Vibro-acoustic and nonlinear analysis of cadavric femoral bone impaction in cavity preparations

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Journal Article
International Journal of Mechanical Sciences, 2018, 144 pp. 739 - 745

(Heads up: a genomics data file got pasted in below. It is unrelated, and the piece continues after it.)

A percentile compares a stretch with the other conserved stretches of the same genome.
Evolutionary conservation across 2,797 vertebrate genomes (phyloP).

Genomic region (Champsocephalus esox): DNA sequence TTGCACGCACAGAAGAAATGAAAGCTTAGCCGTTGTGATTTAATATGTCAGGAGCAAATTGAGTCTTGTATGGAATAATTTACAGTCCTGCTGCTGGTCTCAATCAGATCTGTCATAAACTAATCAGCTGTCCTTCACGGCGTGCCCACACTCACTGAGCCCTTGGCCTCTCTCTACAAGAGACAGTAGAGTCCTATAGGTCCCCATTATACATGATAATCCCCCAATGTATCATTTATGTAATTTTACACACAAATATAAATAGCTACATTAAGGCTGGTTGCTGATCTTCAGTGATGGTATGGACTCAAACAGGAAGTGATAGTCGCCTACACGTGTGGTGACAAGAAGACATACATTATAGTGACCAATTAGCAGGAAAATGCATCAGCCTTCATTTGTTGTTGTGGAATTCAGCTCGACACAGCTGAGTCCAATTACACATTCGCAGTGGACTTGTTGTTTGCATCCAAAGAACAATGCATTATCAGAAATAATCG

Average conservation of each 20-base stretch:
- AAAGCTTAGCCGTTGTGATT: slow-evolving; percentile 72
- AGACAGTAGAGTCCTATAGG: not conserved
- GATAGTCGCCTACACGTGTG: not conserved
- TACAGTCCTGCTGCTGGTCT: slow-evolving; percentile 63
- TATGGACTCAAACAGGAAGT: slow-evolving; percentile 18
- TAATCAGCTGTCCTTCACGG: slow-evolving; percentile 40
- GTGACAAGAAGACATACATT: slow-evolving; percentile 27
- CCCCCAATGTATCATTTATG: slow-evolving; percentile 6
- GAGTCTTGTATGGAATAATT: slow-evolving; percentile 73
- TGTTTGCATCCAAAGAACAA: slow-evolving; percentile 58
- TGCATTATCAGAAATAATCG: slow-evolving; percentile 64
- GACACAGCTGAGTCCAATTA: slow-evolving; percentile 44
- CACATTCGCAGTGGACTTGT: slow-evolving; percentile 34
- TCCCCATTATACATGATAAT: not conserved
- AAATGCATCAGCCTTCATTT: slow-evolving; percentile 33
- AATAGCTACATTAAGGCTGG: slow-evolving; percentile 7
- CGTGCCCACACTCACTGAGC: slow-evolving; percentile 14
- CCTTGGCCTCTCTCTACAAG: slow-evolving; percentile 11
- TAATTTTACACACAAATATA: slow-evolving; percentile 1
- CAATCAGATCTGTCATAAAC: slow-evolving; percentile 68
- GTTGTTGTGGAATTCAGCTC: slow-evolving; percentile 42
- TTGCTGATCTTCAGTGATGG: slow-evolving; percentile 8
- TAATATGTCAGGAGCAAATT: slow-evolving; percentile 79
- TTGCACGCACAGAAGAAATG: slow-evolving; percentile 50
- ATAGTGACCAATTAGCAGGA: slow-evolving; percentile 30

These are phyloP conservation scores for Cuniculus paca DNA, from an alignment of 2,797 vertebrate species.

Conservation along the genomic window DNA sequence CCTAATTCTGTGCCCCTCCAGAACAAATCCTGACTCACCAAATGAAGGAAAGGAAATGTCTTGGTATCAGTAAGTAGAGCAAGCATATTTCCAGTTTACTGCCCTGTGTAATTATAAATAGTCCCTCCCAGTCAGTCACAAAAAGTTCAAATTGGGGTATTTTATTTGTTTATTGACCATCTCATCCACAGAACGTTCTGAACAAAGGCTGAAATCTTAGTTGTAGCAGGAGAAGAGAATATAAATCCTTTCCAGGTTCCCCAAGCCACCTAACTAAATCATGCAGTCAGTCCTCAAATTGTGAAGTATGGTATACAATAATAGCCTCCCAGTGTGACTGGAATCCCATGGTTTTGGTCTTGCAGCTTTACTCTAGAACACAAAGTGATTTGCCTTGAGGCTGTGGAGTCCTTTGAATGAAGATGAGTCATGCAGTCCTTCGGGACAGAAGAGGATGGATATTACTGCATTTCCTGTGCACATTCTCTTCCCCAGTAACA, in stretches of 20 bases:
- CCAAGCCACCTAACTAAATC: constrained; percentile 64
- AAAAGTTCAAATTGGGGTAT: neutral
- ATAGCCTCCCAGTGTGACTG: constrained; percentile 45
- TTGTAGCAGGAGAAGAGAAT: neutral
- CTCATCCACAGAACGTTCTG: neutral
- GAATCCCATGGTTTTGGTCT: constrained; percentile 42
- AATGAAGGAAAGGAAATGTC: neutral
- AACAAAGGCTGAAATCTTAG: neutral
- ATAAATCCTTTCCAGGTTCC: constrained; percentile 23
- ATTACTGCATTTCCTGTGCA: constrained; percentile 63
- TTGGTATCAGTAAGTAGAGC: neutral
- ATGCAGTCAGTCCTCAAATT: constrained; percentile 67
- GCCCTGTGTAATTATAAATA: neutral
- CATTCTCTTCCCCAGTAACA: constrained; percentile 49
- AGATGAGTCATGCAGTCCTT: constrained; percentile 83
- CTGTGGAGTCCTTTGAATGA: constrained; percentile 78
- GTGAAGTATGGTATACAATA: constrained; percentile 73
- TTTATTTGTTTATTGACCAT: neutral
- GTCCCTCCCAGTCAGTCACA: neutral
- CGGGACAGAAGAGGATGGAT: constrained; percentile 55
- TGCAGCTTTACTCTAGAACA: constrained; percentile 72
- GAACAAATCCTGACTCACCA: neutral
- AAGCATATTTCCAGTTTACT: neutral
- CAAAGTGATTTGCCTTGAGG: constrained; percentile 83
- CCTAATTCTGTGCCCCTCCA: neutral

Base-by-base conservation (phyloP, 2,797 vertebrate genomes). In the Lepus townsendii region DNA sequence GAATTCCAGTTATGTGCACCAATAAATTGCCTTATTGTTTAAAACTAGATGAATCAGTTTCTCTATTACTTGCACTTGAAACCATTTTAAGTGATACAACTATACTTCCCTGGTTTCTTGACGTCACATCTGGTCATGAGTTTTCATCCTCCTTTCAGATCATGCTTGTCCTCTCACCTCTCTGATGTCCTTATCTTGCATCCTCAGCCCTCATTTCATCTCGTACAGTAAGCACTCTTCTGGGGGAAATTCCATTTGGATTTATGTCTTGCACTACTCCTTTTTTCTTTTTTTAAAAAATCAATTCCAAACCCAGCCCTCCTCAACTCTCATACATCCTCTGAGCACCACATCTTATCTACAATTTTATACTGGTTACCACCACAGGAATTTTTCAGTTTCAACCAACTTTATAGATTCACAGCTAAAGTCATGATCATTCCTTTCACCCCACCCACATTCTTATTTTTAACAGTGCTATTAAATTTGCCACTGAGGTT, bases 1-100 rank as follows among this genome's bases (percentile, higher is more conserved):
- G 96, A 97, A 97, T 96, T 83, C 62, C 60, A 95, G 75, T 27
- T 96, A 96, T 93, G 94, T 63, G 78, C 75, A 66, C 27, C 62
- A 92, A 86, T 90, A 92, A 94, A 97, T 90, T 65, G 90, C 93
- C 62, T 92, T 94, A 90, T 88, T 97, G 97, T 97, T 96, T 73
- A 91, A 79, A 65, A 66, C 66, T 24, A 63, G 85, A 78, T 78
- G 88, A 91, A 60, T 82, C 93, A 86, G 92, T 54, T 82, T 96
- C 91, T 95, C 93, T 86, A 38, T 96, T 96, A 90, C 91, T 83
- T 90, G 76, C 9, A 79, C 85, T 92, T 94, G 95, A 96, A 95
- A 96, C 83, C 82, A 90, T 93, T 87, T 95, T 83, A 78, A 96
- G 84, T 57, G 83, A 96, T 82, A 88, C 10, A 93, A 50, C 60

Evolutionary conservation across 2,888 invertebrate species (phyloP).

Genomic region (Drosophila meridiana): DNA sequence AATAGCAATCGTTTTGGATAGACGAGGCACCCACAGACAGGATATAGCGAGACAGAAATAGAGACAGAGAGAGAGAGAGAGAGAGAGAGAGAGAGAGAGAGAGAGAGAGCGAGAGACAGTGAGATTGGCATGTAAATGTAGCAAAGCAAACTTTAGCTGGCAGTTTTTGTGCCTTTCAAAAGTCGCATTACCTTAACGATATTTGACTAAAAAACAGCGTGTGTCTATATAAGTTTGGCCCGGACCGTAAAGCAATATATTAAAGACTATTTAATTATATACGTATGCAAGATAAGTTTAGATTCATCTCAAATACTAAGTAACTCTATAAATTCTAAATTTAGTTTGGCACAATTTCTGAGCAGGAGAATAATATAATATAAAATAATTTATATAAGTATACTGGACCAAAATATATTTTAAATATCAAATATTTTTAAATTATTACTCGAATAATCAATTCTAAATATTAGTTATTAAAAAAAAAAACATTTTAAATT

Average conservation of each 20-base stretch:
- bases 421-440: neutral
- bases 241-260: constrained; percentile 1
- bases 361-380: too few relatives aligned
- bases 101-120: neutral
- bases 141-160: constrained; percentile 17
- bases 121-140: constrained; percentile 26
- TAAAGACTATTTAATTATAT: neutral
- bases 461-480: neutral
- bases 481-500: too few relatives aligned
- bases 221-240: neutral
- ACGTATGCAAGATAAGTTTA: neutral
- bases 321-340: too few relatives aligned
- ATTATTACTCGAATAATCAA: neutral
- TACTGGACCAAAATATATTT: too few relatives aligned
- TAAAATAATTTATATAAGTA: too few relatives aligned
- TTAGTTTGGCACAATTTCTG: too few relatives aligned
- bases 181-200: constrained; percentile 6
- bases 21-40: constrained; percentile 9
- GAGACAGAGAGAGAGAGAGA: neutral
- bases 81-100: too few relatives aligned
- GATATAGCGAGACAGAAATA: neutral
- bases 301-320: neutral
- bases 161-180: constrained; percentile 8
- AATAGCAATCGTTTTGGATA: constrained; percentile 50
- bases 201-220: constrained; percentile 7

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© 2018 Elsevier Ltd Owing to an ageing population, the impact of unhealthy lifestyle, or simply congenital or gender specific issues (dysplasia), degenerative bone and joint disease (osteoarthritis) at the hip pose an increasing problem in many countries. Osteoarthritis is painful and causes mobility restrictions; amelioration is often only achieved by replacing the complete hip joint in a total hip arthroplasty (THA). Despite significant orthopaedic progress related to THA, the success of the surgical process relies heavily on the judgement, experience, skills and techniques used of the surgeon. One common way of implanting the stem into the femur is press fitting uncemented stem designs into a prepared cavity. By using a range of compaction broaches, which are impacted into the femur, the cavity for the implant is formed. However, the surgeon decides whether to change the size of the broach, how hard and fast it is impacted or when to stop the excavation process, merely based on acoustic, haptic or visual cues which are subjective. It is known that non-ideal cavity preparations increase the risk of peri-prosthetic fractures especially in elderly people. This study reports on a simulated hip replacement surgery on a cadaver and the analysis of impaction forces and the microphone signals during compaction. The recorded transient signals of impaction forces and acoustic pressures (≈ 80 µs–2 ms) are statistically analysed for their trend, which shows increasing heteroscedasticity in the force-pressure relationship between broach sizes. TIKHONOV regularisation, as inverse deconvolution technique, is applied to calculate the acoustic transfer functions from the acoustic responses and their mechanical impacts. The extracted spectra highlight that system characteristics altered during the cavity preparation process: in the high-frequency range the number of resonances increased with impacts and broach size. By applying nonlinear time series analysis the system dynamics increase in complexity and demand for a larger minimum embedding dimension. The growing number of resonances with similar level of the transfer function indicates a higher propensity to dissipate energy as sound; the change in embedding dimension indicates a decrease in linearity. The spectral changes as well as the embedding dimension changes indicate either an improved coupling between the bone and the broach or the onset of micro-fractures caused by growing stress levels within the bone.
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